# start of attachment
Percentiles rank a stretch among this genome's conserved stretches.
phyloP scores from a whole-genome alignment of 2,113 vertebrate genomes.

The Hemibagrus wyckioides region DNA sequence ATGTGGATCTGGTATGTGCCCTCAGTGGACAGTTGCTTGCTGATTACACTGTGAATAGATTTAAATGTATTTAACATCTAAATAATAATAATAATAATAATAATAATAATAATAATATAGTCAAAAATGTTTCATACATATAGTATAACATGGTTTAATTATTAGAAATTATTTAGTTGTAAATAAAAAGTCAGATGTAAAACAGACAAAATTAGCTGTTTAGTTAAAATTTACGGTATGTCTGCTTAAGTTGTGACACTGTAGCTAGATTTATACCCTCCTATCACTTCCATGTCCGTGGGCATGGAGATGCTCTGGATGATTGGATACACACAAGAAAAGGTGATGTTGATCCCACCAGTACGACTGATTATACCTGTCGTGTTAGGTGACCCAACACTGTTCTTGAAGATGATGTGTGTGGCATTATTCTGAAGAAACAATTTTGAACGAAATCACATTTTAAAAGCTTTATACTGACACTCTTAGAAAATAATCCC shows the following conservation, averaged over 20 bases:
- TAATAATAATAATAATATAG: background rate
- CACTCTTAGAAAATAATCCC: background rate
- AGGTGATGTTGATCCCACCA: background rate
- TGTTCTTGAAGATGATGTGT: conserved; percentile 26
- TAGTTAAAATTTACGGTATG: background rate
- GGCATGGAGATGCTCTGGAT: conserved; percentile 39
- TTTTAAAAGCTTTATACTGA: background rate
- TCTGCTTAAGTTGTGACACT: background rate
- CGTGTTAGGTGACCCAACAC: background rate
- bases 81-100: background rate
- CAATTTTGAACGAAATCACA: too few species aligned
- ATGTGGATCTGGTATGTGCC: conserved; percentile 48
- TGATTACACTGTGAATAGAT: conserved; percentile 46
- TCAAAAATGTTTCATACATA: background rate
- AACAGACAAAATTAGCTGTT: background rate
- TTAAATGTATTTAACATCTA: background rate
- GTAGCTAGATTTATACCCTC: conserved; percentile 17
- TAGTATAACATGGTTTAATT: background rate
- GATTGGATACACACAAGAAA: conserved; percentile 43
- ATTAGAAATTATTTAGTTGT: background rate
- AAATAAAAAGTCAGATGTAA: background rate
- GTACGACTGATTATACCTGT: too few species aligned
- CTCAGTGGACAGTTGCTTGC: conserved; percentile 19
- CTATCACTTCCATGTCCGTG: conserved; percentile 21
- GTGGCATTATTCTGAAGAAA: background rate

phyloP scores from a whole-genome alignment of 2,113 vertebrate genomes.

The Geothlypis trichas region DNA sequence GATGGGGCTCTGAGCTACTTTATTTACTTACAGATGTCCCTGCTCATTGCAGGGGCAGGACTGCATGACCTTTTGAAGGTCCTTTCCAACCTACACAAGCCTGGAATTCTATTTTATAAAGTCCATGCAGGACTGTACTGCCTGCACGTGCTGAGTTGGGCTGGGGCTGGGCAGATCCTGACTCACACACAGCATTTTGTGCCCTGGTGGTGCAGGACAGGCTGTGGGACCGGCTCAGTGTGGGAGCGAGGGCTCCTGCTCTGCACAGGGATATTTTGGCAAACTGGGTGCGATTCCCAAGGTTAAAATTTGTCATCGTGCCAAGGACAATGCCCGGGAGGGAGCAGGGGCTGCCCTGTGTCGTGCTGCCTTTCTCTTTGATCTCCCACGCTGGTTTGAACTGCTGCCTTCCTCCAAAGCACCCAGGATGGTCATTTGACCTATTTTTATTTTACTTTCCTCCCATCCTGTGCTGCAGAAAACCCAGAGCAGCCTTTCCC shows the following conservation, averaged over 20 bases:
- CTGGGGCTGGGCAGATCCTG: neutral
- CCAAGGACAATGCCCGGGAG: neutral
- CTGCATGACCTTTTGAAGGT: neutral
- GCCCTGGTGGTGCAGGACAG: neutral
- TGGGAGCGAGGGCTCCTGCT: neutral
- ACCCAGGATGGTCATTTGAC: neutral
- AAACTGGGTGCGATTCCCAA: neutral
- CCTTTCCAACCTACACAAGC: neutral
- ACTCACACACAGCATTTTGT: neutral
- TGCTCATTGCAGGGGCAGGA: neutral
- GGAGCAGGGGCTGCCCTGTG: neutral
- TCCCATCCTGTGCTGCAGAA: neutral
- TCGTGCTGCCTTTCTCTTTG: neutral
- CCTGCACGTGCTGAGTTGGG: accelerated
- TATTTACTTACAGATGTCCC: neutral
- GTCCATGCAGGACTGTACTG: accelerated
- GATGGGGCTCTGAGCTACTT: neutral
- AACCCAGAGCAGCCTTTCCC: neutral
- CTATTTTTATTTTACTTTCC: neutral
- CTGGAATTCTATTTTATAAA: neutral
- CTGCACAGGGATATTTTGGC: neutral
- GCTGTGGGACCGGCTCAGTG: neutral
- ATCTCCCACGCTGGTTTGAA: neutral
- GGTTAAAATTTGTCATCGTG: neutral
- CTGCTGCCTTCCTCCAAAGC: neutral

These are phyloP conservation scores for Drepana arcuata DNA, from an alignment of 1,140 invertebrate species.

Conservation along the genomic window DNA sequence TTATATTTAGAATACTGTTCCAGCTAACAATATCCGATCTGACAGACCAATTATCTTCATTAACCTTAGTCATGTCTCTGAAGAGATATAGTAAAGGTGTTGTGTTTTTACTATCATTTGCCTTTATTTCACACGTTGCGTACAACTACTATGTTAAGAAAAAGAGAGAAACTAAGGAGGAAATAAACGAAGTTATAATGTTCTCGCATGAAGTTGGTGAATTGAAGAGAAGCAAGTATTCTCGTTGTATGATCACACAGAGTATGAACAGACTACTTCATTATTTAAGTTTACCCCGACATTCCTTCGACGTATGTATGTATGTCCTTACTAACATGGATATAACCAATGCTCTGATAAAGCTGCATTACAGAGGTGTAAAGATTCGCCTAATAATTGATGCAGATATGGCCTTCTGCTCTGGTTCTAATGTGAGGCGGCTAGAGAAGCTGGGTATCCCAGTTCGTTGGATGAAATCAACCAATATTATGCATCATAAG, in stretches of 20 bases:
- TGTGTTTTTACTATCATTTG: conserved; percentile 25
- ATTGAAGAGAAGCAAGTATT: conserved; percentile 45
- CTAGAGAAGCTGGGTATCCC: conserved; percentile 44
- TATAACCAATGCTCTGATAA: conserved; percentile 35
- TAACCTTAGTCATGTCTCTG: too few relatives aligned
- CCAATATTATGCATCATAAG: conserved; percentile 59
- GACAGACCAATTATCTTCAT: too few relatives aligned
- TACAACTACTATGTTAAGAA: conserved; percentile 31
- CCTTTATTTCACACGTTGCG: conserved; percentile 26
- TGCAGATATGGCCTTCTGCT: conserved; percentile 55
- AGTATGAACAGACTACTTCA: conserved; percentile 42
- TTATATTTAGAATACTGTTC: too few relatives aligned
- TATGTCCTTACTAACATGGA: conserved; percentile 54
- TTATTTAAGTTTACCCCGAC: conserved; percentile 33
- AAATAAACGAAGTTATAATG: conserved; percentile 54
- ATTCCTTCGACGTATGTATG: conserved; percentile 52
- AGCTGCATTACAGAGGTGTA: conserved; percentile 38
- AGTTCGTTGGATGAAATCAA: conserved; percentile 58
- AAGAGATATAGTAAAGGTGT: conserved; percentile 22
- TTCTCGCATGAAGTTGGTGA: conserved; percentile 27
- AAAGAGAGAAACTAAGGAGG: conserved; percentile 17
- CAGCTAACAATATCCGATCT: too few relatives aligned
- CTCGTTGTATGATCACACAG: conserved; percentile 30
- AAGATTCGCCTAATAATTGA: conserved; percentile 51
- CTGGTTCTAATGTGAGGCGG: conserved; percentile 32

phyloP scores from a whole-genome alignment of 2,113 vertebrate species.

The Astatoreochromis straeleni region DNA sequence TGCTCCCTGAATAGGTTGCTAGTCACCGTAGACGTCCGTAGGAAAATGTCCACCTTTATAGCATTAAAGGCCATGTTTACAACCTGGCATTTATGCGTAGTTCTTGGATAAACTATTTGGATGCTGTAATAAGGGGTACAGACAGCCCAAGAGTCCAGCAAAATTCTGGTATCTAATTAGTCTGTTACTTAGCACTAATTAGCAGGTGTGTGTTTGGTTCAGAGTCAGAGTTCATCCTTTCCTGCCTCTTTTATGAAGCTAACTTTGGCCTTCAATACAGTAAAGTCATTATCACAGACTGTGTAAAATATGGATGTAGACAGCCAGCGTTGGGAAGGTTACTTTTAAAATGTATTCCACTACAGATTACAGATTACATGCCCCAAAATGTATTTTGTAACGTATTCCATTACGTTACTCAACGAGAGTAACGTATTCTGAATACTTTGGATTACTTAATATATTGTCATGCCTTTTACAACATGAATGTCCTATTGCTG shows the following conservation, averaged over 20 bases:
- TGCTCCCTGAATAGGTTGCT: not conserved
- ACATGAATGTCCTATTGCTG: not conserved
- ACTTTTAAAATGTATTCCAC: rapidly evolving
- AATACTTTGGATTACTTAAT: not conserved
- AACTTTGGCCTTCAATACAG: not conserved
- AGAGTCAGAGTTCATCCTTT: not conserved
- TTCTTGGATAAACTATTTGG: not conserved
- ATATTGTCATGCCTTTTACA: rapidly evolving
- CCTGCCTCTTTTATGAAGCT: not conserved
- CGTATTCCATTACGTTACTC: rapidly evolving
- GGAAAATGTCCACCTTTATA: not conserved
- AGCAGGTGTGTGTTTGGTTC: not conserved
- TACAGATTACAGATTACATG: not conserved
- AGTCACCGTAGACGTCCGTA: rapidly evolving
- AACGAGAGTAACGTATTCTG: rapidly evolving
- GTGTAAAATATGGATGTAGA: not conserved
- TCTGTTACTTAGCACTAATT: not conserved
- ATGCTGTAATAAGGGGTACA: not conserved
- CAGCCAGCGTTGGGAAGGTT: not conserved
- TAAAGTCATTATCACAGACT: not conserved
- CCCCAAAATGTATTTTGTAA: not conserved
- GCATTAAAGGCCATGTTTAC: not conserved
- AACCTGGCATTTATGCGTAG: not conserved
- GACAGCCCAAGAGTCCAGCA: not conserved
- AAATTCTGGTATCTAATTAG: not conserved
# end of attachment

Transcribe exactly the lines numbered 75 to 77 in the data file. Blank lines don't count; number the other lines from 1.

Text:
- AGTTCGTTGGATGAAATCAA: conserved; percentile 58
- AAGAGATATAGTAAAGGTGT: conserved; percentile 22
- TTCTCGCATGAAGTTGGTGA: conserved; percentile 27